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Pre-flop Play: The Gap Concept and Sandwich Effect

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The Gap Concept is a very straightforward idea that was first put forth by respected poker author David Sklansky. In a nutshell, the Gap Concept states:

You need a stronger hand to call a raise then you do to make an opening raise.

If the Gap Concept sounds simple, that is because it is. But like many simple ideas, it often winds up being undervalued or glossed over due to the Concept's seemingly obvious nature. I believe the Gap Concept remains highly relevant and worthy of consideration by all poker players, especially those seeking to play a tight aggressive game. Many inexperienced players (and more than a few experienced ones) frequently violate the Gap Concept without clearly thought out reasons for doing so. Over time this winds up creating a number of leaks in their game.

By learning how to use the Gap Concept, you can avoid three problematic situations that are fairly common pre-flop:

1. Losing your first in vigorish - When you are the first to enter an unopened pot with a raise you give yourself two ways to win the hand. You may win by having your cards hold up as the best hand in a showdown, or you may get other (and possibly better) hands to fold in response to your show of strength. Once a pot has already been raised in front of you, you lose the opportunity of being the first aggressor. So the cards that would normally be correct for you to open raise with in your position in an unopened pot now may not be playable.

2. Domination - Most players that you come up against at the low and micro stakes may have positional awareness, and the holdings that they choose to raise with from earlier positions will be stronger than the holdings that they'd raise with from a later position. To illustrate how this relates to the Gap Concept lets use an example:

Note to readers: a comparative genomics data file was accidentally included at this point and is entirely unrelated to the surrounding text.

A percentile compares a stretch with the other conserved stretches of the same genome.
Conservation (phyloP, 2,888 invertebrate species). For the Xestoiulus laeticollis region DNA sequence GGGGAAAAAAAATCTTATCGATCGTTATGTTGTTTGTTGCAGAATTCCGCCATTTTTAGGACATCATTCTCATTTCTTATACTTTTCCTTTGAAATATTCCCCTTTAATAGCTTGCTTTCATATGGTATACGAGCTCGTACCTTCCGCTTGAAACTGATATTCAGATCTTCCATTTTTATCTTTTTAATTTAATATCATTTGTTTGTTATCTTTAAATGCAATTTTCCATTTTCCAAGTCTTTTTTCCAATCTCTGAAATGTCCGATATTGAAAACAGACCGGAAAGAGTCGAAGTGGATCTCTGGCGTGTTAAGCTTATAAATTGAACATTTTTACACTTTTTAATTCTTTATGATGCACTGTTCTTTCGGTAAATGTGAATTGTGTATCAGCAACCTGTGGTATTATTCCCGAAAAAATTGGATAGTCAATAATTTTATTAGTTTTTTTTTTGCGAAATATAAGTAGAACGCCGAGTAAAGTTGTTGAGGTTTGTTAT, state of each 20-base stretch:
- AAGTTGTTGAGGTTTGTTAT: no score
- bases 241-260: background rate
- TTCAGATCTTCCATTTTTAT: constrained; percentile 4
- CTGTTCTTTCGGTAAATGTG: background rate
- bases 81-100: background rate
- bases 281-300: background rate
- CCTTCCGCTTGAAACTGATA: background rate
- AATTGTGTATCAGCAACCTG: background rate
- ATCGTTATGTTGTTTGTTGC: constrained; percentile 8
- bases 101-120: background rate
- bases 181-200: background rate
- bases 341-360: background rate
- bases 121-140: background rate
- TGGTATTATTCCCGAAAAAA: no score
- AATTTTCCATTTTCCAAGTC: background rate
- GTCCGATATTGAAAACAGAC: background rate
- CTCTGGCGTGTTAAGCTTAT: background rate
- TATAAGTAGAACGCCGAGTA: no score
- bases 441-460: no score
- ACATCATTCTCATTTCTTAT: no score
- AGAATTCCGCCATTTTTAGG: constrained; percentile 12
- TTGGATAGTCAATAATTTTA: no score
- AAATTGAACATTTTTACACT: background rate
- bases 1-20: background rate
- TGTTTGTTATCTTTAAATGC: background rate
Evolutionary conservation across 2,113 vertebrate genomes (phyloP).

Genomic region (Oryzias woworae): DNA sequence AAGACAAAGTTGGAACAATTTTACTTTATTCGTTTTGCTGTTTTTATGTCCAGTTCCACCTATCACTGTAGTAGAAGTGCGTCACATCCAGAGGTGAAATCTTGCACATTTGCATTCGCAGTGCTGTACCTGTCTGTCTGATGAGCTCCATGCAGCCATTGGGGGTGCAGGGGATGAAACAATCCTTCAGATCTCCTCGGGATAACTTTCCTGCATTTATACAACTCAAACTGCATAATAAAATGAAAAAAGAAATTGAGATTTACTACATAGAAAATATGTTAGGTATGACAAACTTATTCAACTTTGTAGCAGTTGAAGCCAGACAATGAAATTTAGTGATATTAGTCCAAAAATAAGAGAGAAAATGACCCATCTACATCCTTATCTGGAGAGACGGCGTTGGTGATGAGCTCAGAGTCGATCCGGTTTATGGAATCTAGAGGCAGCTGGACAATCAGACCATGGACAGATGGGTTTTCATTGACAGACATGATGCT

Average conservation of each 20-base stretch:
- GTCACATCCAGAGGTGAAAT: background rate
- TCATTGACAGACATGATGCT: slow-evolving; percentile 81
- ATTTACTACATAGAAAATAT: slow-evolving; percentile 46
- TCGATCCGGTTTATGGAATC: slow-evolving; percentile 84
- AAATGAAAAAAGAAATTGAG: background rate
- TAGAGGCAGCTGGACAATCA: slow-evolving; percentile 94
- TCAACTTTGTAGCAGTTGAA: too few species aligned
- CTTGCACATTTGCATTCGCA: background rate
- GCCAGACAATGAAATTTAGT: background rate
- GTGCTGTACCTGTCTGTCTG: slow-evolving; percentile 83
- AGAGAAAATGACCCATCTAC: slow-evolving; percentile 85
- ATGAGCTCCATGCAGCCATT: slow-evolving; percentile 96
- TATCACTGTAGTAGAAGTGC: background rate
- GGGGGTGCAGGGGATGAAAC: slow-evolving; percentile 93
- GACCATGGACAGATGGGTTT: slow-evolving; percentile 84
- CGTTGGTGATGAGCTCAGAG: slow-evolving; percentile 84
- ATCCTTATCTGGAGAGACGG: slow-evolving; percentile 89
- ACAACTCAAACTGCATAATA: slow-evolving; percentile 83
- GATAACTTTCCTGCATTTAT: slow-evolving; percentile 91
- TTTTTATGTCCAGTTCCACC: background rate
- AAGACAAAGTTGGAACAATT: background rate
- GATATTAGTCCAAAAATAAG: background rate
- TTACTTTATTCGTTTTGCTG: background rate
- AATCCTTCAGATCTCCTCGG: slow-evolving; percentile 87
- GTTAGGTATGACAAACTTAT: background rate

Say you are holding AJo in MP2 in a Full Ring NLHE game and no one has yet entered the pot; normally we would consider this a reasonable holding to make an open raise with. But if UTG had raised to 4x the big blind and if UTG is reasonably tight then you have to consider what his standards for raising from early position are before you call. Let us give him a standard range of 77-AA, AQ and AK. Now consider the equity AJo has against this range and you will either be coin-flipping or severely dominated, significantly diminishing your positional advantage. Another reason to not call with AJo here against an early position raiser is that when an Ace hits the flop we will hit an attractive-looking second-best hand, which will cost us a lot of chips.

3. Getting Sandwiched - The Sandwich Effect (also coined by David Sklansky) occurs when someone makes a raise in front of you, you decide to call the raise with a marginal holding, and then someone behind you re-raises (also commonly referred to as a squeeze). This is the point where you find yourself smack in the middle of the Sandwich Effect, caught directly between the aggression of 2 players representing strong hands, and it begins to dawn on you that you really wish that you had never decided to call that initial raise with your marginal holding in the first place. Do you fold now and lose the money you have already invested? Do you invest more money with a mediocre hand into a very questionable situation? There may not be a great solution to this question especially if one or more of these players have a wider range than they are representing (other than having folded initially).

Applying the Gap Concept Pre-Flop

By appreciating the problems that occur when you ignore the Gap Concept then you will be more likely to apply the Gap Concept successfully pre-flop. You successfully apply the Gap Concept by tightening up your starting hand requirements when facing aggression and giving consideration to the tendencies of players left to act.

Just how strong your hand needs to be will depend in part on the observations you have on the pre-flop raiser. Against a loose-aggressive player or maniac, the Gap Concept is not as relevant because they play more trash and their raise does not necessarily mean a lot of strength. But against a raise from a tight or unknown player, your hand should at the very least be stronger than the bottom range of what you'd open raise with if you were in the raiser's position. Against a raise and a re-raise in front of you, you should only play your premium hands.

A few last notes:

Having an understanding of the Gap Concept is why many experienced players council newer players to place less emphasis on the use of hand charts to make pre-flop decisions. The strength of your cards and table position are only a part of the decision making equation. The action in front of you (and potentially behind you) as well as the types of players making those actions is a big part of the decision making process that goes into whether or not you decide to play a particular hand.

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